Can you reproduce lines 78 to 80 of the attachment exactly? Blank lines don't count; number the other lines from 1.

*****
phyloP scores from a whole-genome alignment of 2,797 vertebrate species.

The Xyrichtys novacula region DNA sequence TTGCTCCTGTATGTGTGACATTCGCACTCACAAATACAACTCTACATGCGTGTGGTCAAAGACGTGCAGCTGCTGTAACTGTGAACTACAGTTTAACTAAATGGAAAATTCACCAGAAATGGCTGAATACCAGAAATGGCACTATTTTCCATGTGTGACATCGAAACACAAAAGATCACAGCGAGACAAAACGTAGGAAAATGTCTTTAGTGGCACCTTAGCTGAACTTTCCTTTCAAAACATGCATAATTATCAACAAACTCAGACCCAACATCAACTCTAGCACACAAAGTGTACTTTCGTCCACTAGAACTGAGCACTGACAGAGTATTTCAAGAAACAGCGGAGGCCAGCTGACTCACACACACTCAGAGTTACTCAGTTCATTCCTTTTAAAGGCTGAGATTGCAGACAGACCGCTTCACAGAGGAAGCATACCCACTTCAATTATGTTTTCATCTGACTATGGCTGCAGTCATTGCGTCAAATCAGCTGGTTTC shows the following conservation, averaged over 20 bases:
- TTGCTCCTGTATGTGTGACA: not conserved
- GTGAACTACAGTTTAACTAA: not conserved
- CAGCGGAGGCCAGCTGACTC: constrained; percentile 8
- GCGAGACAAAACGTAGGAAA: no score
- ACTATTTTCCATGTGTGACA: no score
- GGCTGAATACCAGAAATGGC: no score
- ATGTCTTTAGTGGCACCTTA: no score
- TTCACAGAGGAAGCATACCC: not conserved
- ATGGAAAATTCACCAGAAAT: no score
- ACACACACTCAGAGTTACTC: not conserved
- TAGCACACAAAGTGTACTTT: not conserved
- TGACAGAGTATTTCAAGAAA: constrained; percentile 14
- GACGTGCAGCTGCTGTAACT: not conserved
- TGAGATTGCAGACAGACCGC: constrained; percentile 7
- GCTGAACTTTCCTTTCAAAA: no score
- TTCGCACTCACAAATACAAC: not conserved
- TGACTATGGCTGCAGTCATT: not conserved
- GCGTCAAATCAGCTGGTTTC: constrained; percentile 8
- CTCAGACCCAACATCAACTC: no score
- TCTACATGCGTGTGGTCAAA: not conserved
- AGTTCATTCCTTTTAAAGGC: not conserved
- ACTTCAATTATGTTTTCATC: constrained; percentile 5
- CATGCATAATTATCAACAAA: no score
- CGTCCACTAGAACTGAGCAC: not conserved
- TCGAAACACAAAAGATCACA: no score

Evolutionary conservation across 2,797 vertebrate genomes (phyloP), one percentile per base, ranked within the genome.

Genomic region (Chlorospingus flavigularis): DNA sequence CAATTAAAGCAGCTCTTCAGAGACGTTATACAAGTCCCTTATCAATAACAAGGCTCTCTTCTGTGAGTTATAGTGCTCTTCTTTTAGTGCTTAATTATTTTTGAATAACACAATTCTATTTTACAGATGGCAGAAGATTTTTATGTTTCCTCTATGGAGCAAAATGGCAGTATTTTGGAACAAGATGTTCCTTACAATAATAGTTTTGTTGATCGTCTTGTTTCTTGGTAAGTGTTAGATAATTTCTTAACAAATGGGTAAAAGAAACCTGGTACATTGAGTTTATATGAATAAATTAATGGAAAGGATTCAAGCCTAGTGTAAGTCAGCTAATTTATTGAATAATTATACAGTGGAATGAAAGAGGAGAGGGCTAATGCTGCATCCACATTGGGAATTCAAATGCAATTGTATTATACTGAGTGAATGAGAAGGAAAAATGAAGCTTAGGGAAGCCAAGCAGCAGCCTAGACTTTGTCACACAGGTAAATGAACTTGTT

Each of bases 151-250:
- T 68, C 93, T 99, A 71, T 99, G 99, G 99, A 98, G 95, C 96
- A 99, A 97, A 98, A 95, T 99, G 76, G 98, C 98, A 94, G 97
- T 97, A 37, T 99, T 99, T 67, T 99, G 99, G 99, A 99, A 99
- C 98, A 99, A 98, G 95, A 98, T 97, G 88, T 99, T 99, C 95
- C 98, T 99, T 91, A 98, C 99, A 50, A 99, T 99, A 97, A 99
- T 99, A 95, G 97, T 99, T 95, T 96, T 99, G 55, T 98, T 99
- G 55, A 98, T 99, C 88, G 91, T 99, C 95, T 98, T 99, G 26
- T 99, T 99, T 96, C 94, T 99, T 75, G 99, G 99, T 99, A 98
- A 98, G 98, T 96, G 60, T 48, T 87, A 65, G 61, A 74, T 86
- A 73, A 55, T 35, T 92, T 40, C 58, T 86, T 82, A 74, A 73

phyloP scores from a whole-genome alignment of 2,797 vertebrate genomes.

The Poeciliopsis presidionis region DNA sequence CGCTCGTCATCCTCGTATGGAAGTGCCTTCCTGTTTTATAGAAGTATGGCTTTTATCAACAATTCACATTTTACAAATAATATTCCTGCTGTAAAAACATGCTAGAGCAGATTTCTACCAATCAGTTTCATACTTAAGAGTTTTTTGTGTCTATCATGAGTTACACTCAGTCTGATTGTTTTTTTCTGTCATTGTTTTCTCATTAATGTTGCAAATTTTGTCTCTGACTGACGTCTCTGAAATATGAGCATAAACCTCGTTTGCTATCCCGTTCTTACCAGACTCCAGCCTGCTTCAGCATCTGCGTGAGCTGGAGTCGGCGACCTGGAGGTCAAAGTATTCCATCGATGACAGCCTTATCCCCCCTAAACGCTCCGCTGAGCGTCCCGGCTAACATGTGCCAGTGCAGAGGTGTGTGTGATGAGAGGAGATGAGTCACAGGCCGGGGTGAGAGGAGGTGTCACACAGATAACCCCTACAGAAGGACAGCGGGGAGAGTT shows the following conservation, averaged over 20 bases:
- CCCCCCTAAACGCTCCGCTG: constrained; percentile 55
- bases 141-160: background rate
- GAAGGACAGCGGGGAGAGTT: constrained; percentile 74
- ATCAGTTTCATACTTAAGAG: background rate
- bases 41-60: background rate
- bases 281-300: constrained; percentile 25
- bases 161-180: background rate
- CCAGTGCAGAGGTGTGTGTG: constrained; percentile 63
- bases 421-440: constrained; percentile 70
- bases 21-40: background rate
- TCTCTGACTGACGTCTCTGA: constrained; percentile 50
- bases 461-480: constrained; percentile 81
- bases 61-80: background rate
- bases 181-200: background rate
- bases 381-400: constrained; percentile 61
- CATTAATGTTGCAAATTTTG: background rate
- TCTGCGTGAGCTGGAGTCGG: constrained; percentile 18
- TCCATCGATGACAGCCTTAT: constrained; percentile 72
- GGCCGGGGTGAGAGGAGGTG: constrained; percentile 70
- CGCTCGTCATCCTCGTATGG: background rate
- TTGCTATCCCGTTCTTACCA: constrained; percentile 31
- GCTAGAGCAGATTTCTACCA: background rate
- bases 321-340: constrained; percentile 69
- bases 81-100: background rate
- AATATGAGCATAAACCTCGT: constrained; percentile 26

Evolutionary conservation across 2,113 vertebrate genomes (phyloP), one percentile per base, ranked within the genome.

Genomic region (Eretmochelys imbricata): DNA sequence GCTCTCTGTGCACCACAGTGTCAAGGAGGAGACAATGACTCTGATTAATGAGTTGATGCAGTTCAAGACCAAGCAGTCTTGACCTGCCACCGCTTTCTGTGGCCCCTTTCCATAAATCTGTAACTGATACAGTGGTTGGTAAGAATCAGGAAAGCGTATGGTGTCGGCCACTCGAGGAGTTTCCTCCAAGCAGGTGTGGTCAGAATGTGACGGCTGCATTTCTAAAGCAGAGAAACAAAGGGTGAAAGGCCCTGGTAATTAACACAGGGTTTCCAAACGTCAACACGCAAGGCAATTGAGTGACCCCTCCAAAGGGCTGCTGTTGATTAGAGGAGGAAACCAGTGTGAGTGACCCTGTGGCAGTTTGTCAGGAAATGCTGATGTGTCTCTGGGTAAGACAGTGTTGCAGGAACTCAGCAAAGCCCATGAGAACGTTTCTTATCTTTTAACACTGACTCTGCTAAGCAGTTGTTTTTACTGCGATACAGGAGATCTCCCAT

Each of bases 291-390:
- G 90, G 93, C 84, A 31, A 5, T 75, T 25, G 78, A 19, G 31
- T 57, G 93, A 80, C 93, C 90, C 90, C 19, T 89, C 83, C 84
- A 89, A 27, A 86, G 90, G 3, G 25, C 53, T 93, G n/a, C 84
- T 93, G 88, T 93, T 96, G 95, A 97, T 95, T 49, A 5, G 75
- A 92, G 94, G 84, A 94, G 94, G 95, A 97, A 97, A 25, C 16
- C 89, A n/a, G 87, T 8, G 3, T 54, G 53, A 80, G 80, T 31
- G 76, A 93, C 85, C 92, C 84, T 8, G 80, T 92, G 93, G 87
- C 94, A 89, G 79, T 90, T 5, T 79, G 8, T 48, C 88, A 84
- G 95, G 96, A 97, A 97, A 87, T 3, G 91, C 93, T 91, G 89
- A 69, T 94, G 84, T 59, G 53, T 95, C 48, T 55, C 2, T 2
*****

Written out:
- C 94, A 89, G 79, T 90, T 5, T 79, G 8, T 48, C 88, A 84
- G 95, G 96, A 97, A 97, A 87, T 3, G 91, C 93, T 91, G 89
- A 69, T 94, G 84, T 59, G 53, T 95, C 48, T 55, C 2, T 2